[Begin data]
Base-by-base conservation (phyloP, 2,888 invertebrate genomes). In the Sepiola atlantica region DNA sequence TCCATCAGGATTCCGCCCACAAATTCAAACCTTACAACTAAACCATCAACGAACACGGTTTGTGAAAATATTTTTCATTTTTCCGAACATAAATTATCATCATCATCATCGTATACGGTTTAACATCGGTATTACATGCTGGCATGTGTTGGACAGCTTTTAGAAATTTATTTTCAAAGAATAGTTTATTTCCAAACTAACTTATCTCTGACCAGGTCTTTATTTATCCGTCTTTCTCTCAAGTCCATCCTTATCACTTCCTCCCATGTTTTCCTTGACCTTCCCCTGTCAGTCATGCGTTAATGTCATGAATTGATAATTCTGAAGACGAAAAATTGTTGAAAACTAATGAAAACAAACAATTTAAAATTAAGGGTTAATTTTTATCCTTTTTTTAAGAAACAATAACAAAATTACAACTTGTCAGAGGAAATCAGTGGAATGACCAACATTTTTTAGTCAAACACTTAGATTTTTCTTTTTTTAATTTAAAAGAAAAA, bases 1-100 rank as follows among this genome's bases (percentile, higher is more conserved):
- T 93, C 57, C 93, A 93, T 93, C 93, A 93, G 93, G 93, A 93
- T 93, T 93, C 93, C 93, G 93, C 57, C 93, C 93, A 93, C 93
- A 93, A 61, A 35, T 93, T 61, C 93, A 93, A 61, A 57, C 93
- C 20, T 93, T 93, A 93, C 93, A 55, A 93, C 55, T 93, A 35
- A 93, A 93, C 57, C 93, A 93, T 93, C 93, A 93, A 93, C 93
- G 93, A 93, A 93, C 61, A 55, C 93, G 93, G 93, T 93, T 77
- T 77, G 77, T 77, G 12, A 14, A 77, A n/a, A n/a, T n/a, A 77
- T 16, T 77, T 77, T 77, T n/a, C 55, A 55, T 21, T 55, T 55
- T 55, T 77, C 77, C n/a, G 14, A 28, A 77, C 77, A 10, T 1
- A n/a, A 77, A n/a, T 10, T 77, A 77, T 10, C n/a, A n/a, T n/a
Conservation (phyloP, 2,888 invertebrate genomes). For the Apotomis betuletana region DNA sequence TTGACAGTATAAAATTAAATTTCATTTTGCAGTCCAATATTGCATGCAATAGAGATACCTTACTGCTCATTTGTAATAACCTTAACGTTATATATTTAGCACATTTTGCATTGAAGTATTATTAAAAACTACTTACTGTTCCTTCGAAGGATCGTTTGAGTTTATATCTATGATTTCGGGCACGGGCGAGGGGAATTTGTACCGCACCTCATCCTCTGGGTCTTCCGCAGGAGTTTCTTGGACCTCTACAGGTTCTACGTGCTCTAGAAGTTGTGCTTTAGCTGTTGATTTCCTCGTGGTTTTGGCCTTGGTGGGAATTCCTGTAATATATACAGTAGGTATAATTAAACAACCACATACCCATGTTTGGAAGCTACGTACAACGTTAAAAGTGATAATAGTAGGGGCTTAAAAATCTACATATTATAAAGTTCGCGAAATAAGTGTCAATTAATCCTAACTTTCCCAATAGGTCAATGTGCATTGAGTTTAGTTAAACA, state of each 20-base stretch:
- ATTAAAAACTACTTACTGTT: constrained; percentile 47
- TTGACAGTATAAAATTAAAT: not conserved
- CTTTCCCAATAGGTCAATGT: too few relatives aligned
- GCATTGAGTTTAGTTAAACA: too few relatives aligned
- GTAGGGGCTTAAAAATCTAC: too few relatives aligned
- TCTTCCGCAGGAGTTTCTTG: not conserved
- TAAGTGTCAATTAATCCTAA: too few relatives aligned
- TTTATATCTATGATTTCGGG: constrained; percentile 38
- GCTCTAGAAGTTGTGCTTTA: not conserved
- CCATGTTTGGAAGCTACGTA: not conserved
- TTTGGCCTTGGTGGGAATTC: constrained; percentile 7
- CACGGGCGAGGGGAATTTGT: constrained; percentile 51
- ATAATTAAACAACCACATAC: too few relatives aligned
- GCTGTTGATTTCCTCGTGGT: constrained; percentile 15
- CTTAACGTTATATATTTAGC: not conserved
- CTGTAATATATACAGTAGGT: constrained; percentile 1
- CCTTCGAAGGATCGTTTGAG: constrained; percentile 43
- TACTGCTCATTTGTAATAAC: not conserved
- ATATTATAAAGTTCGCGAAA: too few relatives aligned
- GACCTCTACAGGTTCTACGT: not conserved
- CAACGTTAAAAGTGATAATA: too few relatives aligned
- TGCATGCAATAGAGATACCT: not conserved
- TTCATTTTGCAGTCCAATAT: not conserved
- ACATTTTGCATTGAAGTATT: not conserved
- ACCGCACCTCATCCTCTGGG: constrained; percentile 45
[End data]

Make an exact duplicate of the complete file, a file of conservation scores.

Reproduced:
Base-by-base conservation (phyloP, 2,888 invertebrate genomes). In the Sepiola atlantica region DNA sequence TCCATCAGGATTCCGCCCACAAATTCAAACCTTACAACTAAACCATCAACGAACACGGTTTGTGAAAATATTTTTCATTTTTCCGAACATAAATTATCATCATCATCATCGTATACGGTTTAACATCGGTATTACATGCTGGCATGTGTTGGACAGCTTTTAGAAATTTATTTTCAAAGAATAGTTTATTTCCAAACTAACTTATCTCTGACCAGGTCTTTATTTATCCGTCTTTCTCTCAAGTCCATCCTTATCACTTCCTCCCATGTTTTCCTTGACCTTCCCCTGTCAGTCATGCGTTAATGTCATGAATTGATAATTCTGAAGACGAAAAATTGTTGAAAACTAATGAAAACAAACAATTTAAAATTAAGGGTTAATTTTTATCCTTTTTTTAAGAAACAATAACAAAATTACAACTTGTCAGAGGAAATCAGTGGAATGACCAACATTTTTTAGTCAAACACTTAGATTTTTCTTTTTTTAATTTAAAAGAAAAA, bases 1-100 rank as follows among this genome's bases (percentile, higher is more conserved):
- T 93, C 57, C 93, A 93, T 93, C 93, A 93, G 93, G 93, A 93
- T 93, T 93, C 93, C 93, G 93, C 57, C 93, C 93, A 93, C 93
- A 93, A 61, A 35, T 93, T 61, C 93, A 93, A 61, A 57, C 93
- C 20, T 93, T 93, A 93, C 93, A 55, A 93, C 55, T 93, A 35
- A 93, A 93, C 57, C 93, A 93, T 93, C 93, A 93, A 93, C 93
- G 93, A 93, A 93, C 61, A 55, C 93, G 93, G 93, T 93, T 77
- T 77, G 77, T 77, G 12, A 14, A 77, A n/a, A n/a, T n/a, A 77
- T 16, T 77, T 77, T 77, T n/a, C 55, A 55, T 21, T 55, T 55
- T 55, T 77, C 77, C n/a, G 14, A 28, A 77, C 77, A 10, T 1
- A n/a, A 77, A n/a, T 10, T 77, A 77, T 10, C n/a, A n/a, T n/a
Conservation (phyloP, 2,888 invertebrate genomes). For the Apotomis betuletana region DNA sequence TTGACAGTATAAAATTAAATTTCATTTTGCAGTCCAATATTGCATGCAATAGAGATACCTTACTGCTCATTTGTAATAACCTTAACGTTATATATTTAGCACATTTTGCATTGAAGTATTATTAAAAACTACTTACTGTTCCTTCGAAGGATCGTTTGAGTTTATATCTATGATTTCGGGCACGGGCGAGGGGAATTTGTACCGCACCTCATCCTCTGGGTCTTCCGCAGGAGTTTCTTGGACCTCTACAGGTTCTACGTGCTCTAGAAGTTGTGCTTTAGCTGTTGATTTCCTCGTGGTTTTGGCCTTGGTGGGAATTCCTGTAATATATACAGTAGGTATAATTAAACAACCACATACCCATGTTTGGAAGCTACGTACAACGTTAAAAGTGATAATAGTAGGGGCTTAAAAATCTACATATTATAAAGTTCGCGAAATAAGTGTCAATTAATCCTAACTTTCCCAATAGGTCAATGTGCATTGAGTTTAGTTAAACA, state of each 20-base stretch:
- ATTAAAAACTACTTACTGTT: constrained; percentile 47
- TTGACAGTATAAAATTAAAT: not conserved
- CTTTCCCAATAGGTCAATGT: too few relatives aligned
- GCATTGAGTTTAGTTAAACA: too few relatives aligned
- GTAGGGGCTTAAAAATCTAC: too few relatives aligned
- TCTTCCGCAGGAGTTTCTTG: not conserved
- TAAGTGTCAATTAATCCTAA: too few relatives aligned
- TTTATATCTATGATTTCGGG: constrained; percentile 38
- GCTCTAGAAGTTGTGCTTTA: not conserved
- CCATGTTTGGAAGCTACGTA: not conserved
- TTTGGCCTTGGTGGGAATTC: constrained; percentile 7
- CACGGGCGAGGGGAATTTGT: constrained; percentile 51
- ATAATTAAACAACCACATAC: too few relatives aligned
- GCTGTTGATTTCCTCGTGGT: constrained; percentile 15
- CTTAACGTTATATATTTAGC: not conserved
- CTGTAATATATACAGTAGGT: constrained; percentile 1
- CCTTCGAAGGATCGTTTGAG: constrained; percentile 43
- TACTGCTCATTTGTAATAAC: not conserved
- ATATTATAAAGTTCGCGAAA: too few relatives aligned
- GACCTCTACAGGTTCTACGT: not conserved
- CAACGTTAAAAGTGATAATA: too few relatives aligned
- TGCATGCAATAGAGATACCT: not conserved
- TTCATTTTGCAGTCCAATAT: not conserved
- ACATTTTGCATTGAAGTATT: not conserved
- ACCGCACCTCATCCTCTGGG: constrained; percentile 45